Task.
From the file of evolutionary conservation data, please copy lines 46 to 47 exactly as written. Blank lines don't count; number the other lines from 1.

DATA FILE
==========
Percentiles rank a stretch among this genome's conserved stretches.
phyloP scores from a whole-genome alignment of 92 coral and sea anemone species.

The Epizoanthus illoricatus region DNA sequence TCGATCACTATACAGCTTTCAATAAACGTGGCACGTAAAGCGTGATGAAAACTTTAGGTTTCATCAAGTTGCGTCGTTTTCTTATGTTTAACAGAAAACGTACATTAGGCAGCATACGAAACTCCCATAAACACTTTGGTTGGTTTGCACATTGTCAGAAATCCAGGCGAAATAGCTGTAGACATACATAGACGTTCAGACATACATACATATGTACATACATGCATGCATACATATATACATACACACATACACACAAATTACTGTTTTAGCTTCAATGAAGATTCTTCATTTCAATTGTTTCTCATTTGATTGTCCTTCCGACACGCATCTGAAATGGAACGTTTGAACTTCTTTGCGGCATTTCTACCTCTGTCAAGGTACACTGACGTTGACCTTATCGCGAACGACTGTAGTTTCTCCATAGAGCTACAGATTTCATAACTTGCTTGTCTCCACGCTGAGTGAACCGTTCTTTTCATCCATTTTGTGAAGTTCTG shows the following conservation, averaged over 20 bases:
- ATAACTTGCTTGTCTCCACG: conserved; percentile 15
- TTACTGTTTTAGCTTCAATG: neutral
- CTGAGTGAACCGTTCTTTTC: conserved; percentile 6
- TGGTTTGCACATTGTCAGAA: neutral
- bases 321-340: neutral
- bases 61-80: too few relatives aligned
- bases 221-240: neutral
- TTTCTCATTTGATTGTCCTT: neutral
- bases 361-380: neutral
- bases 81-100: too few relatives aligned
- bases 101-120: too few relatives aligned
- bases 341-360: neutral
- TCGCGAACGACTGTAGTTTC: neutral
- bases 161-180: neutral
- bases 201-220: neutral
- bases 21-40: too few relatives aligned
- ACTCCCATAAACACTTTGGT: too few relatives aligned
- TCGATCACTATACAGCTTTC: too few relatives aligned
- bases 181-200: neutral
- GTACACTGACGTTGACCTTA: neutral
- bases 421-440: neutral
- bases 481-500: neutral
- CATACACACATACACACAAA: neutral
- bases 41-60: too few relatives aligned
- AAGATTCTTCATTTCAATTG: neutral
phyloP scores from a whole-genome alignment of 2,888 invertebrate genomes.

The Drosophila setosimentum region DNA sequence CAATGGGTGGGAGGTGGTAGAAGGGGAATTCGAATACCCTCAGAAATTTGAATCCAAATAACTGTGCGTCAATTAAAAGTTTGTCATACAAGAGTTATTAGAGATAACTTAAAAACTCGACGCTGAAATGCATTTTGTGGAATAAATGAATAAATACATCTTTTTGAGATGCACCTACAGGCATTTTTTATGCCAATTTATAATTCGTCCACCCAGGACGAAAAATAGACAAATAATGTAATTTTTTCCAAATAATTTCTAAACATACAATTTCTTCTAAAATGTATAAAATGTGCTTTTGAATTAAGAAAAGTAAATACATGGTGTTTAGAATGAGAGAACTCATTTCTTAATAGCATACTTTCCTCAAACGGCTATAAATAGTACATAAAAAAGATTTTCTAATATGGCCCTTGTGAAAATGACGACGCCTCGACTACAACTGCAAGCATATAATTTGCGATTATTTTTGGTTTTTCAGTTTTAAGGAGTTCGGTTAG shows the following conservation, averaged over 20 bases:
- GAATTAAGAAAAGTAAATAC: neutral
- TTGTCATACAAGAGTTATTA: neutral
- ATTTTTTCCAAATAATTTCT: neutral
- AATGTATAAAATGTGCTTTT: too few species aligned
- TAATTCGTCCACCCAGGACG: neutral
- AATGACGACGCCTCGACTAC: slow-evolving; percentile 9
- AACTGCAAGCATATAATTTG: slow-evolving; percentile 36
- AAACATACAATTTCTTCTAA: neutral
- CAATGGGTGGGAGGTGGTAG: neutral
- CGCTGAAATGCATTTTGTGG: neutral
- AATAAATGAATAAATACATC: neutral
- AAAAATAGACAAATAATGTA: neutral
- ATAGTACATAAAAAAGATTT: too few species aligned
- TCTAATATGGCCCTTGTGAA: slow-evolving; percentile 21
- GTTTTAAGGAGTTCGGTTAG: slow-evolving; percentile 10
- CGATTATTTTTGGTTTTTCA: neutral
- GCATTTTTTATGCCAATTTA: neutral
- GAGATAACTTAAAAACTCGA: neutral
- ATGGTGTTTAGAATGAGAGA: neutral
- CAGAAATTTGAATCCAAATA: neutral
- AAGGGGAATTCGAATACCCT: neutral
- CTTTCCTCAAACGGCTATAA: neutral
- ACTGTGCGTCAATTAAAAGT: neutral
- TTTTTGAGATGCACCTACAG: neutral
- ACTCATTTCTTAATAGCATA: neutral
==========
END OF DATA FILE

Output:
- CGATTATTTTTGGTTTTTCA: neutral
- GCATTTTTTATGCCAATTTA: neutral